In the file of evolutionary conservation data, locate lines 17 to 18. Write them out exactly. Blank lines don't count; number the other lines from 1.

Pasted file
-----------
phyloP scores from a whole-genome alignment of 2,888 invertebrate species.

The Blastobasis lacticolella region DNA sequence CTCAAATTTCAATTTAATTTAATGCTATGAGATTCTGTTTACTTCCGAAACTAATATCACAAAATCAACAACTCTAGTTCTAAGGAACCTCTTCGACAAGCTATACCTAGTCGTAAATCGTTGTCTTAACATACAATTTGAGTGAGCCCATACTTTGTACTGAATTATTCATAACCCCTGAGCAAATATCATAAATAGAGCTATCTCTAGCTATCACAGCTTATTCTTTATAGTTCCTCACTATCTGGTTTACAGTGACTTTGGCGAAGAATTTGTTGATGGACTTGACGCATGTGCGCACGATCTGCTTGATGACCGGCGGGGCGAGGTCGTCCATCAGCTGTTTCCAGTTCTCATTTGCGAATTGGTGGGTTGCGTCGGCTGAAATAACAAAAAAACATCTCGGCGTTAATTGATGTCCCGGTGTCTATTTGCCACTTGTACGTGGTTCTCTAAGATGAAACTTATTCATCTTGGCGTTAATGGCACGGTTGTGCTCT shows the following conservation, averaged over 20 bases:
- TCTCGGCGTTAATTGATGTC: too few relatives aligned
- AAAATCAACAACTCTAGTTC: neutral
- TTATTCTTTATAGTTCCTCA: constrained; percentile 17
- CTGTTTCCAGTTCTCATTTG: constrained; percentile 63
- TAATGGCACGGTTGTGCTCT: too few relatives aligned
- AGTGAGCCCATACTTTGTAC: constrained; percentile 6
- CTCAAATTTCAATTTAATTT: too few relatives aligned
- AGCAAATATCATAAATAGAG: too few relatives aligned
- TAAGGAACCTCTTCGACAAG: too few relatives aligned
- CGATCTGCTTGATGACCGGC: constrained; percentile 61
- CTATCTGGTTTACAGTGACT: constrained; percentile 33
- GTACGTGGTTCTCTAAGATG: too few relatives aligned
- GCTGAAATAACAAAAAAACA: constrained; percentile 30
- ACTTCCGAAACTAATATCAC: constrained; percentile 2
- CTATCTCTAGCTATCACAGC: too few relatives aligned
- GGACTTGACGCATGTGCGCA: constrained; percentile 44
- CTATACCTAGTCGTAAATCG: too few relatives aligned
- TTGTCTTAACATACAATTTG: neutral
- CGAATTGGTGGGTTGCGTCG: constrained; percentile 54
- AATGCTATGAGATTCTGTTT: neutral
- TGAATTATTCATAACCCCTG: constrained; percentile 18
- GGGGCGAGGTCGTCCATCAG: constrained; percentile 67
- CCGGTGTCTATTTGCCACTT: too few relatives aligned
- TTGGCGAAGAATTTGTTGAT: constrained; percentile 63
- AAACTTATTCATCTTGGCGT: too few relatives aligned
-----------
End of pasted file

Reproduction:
- CTATCTCTAGCTATCACAGC: too few relatives aligned
- GGACTTGACGCATGTGCGCA: constrained; percentile 44